By the time January 4th came around, I was physically prepared in every possible way. I had my plane tickets, my meds, my new luggage, my art supplies were packed, and I was ready to go. And then I started to really think about all of the unknowns. What was to be expected of me? What would I really be doing? Would I really be okay there? Damn inner dialogue was at it again working it's magic.


With one final call to our fearless leader Carlton, all doubt vanished. What did he say, you ask?


"Just Be Present".


I was ready to go, ready to let it happen.

Looking Back On My Service In Thailand - Part 2

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Zaidi M 

From Malaysia

Part 2 of BLOG

It has been almost a month since I left Chiang Mai. Almost a month ago, I was surrounded by a wonderful group of people. These are people who wanted to change the world. These are people who wanted to be seen and heard. These are people who survived the dark age of HIV/AIDS.

Before I go on rambling endlessly, I wanted the readers to know that I will steer my blog away from the wonderfulness of Chiang Mai, Thailand; it's exotic beautiful temples and arts, it's fresh delicious fruits and salads, it's mouth-watering green chicken curries and it's vibrant yet complex culture. I will focus my ramblings towards what I discovered during my short tenure with Volunteer Positive and perhaps focus on what I was involved with at my placement, Grandma Cares Partnership Program. I reckon this is an opportunity for me to be heard.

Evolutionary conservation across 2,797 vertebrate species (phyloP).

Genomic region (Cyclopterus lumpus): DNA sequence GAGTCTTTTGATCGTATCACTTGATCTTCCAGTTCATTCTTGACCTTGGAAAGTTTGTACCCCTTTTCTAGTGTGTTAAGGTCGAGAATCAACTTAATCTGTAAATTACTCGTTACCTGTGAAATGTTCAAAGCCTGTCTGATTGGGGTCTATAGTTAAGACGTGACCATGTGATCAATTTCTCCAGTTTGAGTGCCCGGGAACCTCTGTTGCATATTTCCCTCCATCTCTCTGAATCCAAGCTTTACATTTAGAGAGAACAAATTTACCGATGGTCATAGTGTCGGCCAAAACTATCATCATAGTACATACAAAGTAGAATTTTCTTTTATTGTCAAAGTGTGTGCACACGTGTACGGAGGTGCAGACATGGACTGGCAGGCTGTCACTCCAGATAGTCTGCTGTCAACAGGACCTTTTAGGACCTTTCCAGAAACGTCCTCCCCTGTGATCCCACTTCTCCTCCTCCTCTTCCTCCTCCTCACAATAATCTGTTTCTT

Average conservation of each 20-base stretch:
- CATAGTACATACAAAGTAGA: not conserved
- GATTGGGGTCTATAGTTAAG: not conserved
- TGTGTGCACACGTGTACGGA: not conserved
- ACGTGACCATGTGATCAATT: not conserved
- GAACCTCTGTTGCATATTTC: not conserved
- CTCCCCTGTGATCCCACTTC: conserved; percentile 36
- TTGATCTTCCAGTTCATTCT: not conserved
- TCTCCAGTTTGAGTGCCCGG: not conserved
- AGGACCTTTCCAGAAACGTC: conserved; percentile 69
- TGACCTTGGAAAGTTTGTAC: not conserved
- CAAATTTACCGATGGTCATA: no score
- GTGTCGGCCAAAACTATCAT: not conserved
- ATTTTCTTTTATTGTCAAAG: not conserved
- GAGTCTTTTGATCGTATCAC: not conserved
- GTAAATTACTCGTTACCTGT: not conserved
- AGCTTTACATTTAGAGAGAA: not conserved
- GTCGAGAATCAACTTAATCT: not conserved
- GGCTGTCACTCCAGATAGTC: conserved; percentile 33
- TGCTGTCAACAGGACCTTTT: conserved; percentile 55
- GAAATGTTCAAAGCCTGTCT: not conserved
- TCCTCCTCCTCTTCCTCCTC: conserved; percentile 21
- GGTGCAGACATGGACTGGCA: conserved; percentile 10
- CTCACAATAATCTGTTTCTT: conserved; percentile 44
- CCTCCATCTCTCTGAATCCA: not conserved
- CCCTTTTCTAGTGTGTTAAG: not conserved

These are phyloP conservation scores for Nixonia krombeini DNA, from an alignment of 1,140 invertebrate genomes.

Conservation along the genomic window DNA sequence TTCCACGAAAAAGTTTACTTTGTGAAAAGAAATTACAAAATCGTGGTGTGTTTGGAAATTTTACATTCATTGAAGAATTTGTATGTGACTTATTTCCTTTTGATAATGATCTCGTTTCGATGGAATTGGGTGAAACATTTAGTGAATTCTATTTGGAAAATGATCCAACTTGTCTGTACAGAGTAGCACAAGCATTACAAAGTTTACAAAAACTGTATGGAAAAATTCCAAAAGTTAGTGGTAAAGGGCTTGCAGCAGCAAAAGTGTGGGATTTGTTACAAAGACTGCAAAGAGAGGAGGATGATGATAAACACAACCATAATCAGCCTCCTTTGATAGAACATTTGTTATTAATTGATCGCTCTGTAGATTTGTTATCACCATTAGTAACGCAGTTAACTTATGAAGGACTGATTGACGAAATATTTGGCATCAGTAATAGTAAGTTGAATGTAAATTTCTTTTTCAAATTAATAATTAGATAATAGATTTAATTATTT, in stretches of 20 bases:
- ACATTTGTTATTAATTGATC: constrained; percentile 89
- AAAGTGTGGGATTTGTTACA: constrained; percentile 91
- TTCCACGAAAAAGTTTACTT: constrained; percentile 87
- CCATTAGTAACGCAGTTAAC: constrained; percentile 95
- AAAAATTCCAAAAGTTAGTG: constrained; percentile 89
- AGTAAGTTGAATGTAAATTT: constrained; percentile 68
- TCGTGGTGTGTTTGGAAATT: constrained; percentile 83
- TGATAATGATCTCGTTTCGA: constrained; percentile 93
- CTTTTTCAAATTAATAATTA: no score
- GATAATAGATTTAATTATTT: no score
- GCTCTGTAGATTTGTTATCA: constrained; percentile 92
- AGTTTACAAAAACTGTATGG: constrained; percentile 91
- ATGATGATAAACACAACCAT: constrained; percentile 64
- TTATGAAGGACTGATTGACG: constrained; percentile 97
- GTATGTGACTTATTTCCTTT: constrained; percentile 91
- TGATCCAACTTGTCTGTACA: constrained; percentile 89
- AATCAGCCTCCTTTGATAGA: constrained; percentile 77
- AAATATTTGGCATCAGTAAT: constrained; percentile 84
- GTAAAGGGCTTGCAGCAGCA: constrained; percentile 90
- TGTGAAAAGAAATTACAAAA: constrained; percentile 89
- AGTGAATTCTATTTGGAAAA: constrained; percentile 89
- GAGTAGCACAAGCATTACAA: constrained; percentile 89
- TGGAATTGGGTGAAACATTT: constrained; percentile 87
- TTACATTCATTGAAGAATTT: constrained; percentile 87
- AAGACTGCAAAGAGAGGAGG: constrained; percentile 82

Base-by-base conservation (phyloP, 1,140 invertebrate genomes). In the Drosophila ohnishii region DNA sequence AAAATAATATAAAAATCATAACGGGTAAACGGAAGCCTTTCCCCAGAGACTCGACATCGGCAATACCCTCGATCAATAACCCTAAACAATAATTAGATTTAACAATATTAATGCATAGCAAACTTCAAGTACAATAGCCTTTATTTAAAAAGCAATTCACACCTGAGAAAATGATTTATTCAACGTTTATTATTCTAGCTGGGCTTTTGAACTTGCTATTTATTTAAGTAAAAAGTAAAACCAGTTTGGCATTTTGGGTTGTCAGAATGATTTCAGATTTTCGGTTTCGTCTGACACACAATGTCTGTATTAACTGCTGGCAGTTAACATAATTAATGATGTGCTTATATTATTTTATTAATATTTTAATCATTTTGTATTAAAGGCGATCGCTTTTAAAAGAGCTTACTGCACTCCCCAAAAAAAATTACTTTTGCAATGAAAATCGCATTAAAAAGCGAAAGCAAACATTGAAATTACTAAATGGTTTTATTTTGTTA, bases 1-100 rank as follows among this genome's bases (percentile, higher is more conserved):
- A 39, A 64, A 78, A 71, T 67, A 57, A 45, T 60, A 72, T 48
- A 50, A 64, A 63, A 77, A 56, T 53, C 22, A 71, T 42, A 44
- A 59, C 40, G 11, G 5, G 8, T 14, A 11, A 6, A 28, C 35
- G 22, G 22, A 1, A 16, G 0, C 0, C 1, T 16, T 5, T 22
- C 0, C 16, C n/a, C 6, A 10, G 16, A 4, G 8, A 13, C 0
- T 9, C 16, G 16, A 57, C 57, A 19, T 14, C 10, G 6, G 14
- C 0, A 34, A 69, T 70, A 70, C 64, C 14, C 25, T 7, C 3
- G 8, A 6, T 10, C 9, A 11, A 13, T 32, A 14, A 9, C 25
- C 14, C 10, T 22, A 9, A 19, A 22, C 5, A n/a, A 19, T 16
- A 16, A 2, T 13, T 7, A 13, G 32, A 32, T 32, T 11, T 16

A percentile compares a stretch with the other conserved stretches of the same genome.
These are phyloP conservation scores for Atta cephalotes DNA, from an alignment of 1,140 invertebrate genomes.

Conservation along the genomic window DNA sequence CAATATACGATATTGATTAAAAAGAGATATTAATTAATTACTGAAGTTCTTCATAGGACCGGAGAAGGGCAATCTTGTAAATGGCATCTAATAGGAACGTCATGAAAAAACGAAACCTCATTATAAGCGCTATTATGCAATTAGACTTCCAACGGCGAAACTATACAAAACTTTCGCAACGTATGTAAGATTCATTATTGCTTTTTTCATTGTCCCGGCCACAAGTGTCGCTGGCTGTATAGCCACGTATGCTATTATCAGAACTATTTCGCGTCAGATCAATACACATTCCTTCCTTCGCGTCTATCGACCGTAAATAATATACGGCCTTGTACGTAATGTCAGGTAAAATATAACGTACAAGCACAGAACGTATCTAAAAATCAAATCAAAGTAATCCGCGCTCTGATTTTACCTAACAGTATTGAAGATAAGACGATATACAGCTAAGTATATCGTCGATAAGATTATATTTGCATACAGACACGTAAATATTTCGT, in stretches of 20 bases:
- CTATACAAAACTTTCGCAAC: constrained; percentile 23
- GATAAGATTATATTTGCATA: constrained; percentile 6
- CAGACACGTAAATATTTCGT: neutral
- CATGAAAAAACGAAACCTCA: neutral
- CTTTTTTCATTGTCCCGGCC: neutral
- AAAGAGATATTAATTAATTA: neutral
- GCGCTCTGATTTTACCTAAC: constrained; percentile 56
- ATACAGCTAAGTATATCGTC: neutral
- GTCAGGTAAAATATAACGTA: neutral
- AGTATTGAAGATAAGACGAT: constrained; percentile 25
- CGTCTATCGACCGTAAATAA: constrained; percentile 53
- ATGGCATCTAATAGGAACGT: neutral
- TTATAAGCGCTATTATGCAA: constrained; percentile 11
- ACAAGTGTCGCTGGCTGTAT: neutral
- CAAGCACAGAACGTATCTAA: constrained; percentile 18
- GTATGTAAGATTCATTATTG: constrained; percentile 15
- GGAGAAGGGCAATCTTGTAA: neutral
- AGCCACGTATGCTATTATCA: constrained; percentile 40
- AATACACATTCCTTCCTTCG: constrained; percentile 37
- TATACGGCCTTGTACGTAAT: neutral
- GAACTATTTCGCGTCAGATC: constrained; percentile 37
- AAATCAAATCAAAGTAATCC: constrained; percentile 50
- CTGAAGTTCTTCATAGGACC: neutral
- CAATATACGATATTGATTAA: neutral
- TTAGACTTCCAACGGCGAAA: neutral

So who are these people, these volunteers I grew to know? They are a group of people who were part of an inaugural international service program conducted by Volunteer Positive. These people passed and lived through the stage where they were possibly at the edge of life, some of them a few times, living through the stage where they lost their partners, friends and family due to AIDS. Yet, these people still surviving and still living.